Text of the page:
Self Control and Optimal Goals: A Theoretical Analysis
November 2009 | Parrish, Blake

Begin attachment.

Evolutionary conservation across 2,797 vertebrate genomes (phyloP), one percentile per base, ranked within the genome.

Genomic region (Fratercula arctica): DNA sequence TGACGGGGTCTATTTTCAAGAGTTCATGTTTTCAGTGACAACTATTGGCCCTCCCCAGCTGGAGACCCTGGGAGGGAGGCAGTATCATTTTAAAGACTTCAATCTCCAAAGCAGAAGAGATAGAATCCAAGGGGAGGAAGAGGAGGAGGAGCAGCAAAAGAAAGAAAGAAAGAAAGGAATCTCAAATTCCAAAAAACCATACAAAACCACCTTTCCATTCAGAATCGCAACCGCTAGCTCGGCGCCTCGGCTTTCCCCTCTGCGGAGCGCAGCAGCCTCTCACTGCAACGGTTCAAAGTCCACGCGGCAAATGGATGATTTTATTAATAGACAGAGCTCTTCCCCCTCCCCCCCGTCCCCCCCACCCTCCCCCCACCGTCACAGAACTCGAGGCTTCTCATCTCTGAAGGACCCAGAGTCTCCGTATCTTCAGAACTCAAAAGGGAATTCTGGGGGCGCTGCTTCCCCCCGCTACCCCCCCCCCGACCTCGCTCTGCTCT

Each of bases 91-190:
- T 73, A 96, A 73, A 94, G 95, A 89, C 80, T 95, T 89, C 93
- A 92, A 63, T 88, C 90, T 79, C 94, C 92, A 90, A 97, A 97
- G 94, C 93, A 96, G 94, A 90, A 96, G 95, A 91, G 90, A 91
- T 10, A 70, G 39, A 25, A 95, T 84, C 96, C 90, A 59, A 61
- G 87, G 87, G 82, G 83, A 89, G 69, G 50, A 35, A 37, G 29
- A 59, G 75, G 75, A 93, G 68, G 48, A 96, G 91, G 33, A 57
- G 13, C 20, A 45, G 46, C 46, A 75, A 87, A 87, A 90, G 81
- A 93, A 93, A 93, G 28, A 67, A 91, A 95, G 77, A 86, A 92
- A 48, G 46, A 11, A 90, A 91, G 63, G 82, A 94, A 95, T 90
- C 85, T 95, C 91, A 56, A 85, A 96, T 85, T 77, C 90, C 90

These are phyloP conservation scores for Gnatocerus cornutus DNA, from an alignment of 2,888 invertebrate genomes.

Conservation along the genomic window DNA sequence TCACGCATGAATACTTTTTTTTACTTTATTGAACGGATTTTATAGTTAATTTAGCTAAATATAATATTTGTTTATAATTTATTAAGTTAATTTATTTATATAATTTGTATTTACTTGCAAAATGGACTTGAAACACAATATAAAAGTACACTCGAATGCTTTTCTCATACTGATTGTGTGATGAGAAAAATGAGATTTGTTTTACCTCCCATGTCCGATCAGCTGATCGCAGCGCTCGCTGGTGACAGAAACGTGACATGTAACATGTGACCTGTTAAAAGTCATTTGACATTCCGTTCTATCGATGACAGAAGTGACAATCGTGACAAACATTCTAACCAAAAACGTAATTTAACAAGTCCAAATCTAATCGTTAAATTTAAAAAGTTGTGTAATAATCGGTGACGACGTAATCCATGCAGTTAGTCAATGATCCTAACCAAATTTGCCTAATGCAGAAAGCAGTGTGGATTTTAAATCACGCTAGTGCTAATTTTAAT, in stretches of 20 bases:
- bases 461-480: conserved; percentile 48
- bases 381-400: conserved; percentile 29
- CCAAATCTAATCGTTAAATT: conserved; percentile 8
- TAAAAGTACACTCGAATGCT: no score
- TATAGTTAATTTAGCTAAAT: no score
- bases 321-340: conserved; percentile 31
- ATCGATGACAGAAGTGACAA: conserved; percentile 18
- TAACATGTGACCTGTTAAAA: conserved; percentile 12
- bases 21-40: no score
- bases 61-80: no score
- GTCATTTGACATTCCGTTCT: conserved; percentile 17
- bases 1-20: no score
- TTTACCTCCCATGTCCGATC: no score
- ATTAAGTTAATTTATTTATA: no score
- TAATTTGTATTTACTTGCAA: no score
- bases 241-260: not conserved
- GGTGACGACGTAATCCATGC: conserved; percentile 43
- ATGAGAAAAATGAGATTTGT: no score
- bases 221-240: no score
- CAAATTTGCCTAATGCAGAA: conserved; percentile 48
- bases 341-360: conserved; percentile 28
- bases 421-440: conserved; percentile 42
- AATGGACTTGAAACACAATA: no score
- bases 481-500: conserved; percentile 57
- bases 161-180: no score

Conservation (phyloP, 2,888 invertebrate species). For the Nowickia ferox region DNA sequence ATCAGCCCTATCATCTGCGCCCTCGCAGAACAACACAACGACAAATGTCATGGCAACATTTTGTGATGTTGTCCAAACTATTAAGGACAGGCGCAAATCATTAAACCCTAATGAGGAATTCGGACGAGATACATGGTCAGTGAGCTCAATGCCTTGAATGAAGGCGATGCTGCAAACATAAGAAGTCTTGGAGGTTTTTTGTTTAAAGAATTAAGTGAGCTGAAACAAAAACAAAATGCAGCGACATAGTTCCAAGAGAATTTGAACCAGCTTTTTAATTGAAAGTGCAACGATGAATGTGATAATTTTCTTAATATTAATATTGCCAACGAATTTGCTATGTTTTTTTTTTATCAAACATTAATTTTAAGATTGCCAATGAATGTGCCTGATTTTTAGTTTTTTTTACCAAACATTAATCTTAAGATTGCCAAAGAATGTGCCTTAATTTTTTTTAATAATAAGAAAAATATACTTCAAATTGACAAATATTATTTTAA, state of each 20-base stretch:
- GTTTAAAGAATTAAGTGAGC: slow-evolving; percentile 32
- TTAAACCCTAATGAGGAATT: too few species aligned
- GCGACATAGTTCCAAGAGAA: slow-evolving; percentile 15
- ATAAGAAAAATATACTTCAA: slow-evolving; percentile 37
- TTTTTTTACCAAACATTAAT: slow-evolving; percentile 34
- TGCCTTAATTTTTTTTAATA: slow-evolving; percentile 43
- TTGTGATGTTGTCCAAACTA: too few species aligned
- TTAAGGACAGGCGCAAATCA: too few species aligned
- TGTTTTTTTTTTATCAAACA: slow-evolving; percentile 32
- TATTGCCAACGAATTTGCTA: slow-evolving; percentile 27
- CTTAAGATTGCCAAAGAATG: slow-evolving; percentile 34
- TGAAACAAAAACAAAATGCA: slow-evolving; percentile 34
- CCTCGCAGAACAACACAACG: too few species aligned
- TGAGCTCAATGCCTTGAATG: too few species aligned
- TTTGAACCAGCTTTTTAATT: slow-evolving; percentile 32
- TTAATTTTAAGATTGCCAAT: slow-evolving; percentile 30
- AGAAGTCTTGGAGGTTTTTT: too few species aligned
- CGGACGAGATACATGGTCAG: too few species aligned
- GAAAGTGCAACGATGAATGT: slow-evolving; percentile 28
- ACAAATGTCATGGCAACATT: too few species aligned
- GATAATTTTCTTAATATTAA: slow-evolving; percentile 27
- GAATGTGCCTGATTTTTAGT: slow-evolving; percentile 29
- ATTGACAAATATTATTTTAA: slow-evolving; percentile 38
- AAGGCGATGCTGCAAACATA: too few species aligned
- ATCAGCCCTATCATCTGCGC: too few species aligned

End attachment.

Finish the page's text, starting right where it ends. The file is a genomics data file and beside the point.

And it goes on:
Consumers set goals to achieve a variety of objectives such as losing weight, saving for retirement, and achieving better health. A large body of literature in psychology and consumer behavior shows that goals can help consumers achieve these objectives. However, there is almost no research that examines how we should set optimal goals. The purpose of this paper is to develop a parsimonious framework that examines how goals can help performance and how we should set optimal goals. We use the literature on hyperbolic discounting to model these issues. Our results show that goals can often increase performance but can also sometimes encourage procrastination. We show that some goals are worse than having no goals, even when the goals are achieved and the consumer exerts more effort because of the goal. We also find that the presence of goals can lead to myopic consumers behaving as if they were hyperopic. Our results also show that the most difficult goals should be assigned to consumers with moderate levels of motivation and self-control problems. We also find that it is sometimes optimal to set goals that are never achieved.